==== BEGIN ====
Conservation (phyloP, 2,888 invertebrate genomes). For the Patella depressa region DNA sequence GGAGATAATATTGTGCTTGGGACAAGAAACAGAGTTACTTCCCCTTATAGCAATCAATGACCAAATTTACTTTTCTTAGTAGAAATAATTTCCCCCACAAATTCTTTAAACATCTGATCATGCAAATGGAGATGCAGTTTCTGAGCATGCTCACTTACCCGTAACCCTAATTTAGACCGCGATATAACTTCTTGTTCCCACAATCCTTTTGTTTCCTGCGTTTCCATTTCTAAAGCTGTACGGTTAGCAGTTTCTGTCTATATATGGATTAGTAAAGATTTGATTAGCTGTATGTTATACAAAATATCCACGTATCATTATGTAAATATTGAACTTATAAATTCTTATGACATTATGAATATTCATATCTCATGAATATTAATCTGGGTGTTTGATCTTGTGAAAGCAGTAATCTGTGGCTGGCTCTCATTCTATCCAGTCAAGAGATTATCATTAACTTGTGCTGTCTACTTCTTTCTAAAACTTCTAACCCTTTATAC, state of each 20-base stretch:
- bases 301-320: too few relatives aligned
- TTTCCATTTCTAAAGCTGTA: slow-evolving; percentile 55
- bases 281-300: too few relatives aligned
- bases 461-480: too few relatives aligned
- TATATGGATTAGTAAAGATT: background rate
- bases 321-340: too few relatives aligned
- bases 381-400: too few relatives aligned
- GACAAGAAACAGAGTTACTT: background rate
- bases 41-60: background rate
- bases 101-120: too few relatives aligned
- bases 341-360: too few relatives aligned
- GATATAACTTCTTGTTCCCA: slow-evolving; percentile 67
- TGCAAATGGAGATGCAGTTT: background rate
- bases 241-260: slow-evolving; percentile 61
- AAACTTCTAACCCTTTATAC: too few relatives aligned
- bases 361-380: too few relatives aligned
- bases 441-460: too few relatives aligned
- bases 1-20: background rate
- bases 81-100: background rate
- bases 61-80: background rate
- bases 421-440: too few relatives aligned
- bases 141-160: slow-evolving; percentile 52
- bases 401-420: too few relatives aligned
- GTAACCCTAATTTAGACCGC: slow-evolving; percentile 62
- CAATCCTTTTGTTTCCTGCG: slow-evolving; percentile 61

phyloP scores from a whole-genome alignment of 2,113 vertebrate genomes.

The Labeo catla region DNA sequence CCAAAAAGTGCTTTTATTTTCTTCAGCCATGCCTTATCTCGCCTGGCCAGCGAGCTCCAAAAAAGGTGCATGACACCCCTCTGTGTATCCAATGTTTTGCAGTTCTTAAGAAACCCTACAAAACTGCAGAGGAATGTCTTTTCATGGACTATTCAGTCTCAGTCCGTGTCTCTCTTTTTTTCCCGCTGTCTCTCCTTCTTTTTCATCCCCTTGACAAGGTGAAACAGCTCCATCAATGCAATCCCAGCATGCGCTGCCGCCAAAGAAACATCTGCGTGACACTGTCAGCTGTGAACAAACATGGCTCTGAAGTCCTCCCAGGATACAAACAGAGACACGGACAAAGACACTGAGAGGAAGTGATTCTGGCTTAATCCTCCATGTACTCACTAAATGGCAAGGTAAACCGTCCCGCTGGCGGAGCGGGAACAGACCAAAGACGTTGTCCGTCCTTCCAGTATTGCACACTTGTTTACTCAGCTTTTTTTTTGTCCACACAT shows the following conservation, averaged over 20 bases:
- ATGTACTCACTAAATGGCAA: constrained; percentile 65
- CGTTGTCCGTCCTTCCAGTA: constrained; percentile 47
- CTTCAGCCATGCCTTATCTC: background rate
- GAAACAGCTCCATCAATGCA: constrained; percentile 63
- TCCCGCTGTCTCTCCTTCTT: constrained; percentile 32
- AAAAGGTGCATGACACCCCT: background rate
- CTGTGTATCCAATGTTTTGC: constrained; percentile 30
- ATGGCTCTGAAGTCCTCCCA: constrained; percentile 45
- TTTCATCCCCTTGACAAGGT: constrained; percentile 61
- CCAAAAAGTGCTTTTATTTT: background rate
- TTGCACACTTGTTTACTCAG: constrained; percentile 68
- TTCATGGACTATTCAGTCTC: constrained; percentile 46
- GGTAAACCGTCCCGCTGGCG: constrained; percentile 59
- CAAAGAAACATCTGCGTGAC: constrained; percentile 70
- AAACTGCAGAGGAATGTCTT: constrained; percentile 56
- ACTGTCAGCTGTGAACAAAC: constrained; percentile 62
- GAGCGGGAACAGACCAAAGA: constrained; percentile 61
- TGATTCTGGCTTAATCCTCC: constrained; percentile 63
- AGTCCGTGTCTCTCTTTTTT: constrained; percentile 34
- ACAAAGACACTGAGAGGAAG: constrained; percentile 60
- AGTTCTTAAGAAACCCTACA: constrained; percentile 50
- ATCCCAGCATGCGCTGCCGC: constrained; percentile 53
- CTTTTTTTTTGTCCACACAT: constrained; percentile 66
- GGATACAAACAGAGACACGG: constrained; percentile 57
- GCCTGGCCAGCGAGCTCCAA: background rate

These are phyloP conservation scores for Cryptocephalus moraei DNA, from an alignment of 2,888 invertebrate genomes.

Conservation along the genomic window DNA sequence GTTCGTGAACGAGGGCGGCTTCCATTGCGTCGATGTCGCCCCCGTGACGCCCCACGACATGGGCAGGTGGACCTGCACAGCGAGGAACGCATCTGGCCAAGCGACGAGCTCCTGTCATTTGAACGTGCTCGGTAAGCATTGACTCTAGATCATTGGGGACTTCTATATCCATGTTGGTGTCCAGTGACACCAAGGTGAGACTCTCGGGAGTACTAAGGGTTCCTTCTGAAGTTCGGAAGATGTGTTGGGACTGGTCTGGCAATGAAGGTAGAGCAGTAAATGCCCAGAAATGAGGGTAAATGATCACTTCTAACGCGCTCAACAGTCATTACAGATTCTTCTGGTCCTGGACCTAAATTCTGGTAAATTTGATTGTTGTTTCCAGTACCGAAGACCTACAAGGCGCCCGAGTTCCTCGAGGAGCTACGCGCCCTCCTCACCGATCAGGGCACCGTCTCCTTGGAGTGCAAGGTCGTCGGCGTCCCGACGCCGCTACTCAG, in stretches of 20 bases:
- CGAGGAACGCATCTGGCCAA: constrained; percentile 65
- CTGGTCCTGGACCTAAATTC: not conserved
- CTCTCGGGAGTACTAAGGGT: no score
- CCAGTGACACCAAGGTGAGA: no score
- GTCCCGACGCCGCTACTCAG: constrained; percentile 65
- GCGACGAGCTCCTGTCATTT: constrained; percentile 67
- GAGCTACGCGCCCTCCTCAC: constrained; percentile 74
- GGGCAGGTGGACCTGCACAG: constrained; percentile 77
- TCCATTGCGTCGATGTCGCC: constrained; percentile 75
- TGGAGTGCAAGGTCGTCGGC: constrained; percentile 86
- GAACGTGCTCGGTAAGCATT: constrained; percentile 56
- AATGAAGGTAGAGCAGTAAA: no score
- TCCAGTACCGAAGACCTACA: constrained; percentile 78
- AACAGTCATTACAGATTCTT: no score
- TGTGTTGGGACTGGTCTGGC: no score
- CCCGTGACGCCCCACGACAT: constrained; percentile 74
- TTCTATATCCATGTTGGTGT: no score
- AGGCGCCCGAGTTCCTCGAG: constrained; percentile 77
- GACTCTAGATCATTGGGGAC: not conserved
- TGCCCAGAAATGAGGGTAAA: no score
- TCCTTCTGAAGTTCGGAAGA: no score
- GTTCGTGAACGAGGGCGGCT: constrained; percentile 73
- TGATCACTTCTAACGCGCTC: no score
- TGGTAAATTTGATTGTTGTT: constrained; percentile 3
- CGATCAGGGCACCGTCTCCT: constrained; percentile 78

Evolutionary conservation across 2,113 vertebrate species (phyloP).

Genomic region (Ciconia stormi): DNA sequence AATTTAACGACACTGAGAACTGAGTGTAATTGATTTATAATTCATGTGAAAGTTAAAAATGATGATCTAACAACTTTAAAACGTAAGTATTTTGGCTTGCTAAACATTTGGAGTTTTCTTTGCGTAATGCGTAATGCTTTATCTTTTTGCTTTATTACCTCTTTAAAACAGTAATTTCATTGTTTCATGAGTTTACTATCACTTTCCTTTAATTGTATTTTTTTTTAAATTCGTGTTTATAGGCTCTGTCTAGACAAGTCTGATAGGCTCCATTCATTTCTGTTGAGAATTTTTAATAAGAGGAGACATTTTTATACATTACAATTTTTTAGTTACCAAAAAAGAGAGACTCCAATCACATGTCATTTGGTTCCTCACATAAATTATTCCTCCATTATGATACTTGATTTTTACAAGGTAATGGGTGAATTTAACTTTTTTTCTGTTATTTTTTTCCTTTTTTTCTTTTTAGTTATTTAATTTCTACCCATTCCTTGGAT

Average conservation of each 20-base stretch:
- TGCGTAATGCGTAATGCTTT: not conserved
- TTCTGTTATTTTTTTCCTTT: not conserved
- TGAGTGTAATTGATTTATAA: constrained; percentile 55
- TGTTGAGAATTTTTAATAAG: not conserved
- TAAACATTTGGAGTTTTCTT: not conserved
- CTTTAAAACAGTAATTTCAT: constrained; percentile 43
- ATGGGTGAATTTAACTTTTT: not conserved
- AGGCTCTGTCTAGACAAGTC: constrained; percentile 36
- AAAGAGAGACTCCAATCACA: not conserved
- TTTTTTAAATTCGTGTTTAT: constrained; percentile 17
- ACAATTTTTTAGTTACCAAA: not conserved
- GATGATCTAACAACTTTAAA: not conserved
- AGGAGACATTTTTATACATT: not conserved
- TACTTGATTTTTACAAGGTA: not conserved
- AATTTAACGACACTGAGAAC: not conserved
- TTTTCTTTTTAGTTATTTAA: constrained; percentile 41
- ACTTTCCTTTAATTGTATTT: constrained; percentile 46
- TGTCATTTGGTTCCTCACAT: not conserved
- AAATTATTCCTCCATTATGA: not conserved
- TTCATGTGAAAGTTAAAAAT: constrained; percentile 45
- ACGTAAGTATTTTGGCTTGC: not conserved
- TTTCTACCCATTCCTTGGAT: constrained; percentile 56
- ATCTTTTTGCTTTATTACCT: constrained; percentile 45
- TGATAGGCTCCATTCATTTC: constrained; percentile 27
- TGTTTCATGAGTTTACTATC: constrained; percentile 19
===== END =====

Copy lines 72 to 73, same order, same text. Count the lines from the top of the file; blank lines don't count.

- TTCTATATCCATGTTGGTGT: no score
- AGGCGCCCGAGTTCCTCGAG: constrained; percentile 77